From the Moon, Mars and ...Mercury?

The most imposing meteorite in Heritage's January 17 2010 Natural History auction is the large Gibeon octahedrite already described.

However, for some the most exciting pieces will be those which have actually been chipped off other bodies in our solar system by other meteorite strikes, as these are much rarer than octahedrites.

Of these, the top lot is expected to be an exceptional moon rock. Moon rock, whether in the form of a meteorite or collected by the Apollo missions, (a set of photos signed by all three Apollo 11 astronauts is currently available) is exceptionally rare by any standards. However, this is unusually so.

It is taken from perhaps the youngest moon meteorite known to have struck the Earth, NW2727. Inside the rock are two particularly rare kinds of material from the moon: Olivine Gabbro and Mare Basalt.

Exceptional moon rock lunar meteorite
Exceptional lunar meteorite

Mare Basalt is from lava 'seas' formed on the moon billions of years ago, whereas the Olivine Gabbro formed deep under the moon's surface, and must have been extracted by a particularly massive meteorite strike.

The 12.68g piece is expected to sell for $25,000-30,000.

The Martian rock is the rarest of all Martian rocks: a Chassignite. Only two have ever been recovered, and they consist mainly of iron-rich olivine (but a blackened form, not the green gems found in pallasites).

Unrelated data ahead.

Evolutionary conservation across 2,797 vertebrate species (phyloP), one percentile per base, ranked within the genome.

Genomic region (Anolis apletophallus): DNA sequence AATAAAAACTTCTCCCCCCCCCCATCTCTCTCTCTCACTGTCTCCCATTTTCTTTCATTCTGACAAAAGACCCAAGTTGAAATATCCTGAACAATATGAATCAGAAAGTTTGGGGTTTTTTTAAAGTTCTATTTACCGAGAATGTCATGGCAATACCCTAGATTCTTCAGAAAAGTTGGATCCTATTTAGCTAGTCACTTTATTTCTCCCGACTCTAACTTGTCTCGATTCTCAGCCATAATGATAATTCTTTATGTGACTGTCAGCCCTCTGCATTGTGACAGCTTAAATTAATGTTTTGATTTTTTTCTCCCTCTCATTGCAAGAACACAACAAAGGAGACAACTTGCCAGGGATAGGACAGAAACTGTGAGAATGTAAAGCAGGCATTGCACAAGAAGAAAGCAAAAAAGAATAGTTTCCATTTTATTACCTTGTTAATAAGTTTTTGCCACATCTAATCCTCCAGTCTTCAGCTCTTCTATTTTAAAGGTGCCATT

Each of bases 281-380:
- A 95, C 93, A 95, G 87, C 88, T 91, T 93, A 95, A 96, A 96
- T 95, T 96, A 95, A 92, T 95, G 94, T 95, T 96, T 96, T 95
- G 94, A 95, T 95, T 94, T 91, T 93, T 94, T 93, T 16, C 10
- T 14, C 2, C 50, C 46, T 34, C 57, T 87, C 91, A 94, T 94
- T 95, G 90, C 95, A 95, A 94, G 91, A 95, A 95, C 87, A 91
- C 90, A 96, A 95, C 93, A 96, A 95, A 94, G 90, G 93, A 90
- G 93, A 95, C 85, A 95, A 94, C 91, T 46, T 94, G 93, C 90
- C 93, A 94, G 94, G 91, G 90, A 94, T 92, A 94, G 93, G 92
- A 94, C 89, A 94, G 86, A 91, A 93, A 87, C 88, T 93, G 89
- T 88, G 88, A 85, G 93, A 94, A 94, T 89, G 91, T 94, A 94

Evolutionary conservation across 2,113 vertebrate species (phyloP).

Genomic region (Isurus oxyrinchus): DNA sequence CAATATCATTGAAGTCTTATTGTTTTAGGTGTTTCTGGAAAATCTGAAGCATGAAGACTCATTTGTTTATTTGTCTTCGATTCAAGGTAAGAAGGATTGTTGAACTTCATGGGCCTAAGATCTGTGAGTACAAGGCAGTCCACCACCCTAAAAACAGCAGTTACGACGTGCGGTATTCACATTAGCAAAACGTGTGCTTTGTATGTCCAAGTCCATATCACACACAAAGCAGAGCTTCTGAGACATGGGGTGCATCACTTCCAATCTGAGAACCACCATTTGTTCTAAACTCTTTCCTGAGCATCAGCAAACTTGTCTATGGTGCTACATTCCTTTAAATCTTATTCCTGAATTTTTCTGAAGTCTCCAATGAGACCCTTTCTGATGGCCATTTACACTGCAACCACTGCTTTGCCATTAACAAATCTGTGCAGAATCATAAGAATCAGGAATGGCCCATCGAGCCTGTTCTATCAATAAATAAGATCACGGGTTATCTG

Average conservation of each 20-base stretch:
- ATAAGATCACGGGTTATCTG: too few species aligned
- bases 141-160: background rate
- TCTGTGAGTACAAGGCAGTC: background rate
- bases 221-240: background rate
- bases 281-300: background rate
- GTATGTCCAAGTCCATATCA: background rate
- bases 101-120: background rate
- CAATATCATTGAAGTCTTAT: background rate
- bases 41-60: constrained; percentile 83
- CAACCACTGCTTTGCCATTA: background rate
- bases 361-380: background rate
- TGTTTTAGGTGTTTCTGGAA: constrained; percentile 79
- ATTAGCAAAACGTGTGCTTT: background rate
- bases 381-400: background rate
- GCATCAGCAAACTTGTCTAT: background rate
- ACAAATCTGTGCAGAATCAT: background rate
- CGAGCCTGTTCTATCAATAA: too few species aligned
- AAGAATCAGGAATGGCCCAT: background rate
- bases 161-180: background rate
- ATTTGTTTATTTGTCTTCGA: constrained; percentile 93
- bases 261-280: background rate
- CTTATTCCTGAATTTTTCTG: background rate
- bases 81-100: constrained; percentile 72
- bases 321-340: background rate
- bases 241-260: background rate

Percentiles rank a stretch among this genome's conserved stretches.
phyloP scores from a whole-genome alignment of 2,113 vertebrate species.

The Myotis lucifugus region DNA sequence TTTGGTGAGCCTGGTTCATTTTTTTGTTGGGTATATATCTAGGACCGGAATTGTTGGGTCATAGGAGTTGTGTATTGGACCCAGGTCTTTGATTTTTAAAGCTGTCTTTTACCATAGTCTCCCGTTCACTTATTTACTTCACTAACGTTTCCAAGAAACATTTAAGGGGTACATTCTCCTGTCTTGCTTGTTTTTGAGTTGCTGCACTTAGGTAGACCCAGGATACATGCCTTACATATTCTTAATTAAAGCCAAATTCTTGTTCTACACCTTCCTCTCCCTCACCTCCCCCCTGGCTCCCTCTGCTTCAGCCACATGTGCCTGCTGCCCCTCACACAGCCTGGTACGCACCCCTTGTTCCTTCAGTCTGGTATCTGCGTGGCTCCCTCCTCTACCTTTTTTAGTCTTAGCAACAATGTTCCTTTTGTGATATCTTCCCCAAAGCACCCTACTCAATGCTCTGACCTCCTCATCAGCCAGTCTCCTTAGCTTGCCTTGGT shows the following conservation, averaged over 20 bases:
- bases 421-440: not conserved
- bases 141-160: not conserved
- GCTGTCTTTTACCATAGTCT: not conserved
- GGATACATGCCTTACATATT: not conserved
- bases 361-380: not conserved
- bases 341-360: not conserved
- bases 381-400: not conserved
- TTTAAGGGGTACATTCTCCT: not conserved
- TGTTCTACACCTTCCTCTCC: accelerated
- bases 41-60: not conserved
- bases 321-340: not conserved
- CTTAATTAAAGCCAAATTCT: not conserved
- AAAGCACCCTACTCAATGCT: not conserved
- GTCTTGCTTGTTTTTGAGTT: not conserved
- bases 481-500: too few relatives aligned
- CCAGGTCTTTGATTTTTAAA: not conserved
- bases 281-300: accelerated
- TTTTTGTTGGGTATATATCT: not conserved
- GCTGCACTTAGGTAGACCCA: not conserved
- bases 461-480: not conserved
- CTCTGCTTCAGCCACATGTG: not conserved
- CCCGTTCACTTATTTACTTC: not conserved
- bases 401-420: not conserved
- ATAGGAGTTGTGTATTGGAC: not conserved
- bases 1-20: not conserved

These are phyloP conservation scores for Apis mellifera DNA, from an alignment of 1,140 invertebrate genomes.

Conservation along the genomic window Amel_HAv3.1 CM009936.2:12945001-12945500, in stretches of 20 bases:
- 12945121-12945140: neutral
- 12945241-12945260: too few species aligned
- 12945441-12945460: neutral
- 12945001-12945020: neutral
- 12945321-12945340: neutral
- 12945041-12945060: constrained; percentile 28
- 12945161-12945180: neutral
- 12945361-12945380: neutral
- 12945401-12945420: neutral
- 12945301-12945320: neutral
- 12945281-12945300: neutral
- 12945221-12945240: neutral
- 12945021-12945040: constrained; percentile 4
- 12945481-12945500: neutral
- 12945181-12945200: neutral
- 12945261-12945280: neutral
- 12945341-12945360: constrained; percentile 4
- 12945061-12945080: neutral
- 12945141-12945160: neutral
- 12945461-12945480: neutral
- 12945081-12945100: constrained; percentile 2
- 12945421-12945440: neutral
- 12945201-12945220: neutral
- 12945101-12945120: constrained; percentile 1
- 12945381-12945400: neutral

Martian Chassignite meteorite
Martian Chassignite

It is believed these originate from very far under Mars' crust, which is why the massive meteorite strike thought to be responsible for most Martian meteorites only caused a few to escape. The 2.61g sliver of NW2737 is expected to fetch $3,500-$4,500.

Perhaps most extraordinary of all is an angrite. Angrites are created on planets closer to the sun than Earth and the fine-grained matrix of anorthite (pink-purple), shocked olivine (black) and spinel (ruby red) is quite beautiful in certain light conditions.

Mercury Angrite meteorite
Angrite, possibly from Mercury

The lot is thought to have been struck from Mercury, but it is difficult to prove this completely as unlike Mars, no probe has ever been landed on Mercury, so a full comparison is impossible. For this reason the 8.14g lot has the remarkably low listing of $2,500-3,000.

Some collectors would no doubt value it more highly than that, so bidding (live on January 17 or from now over the internet) is likely to be competitive.


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Images: Heritage Auctions

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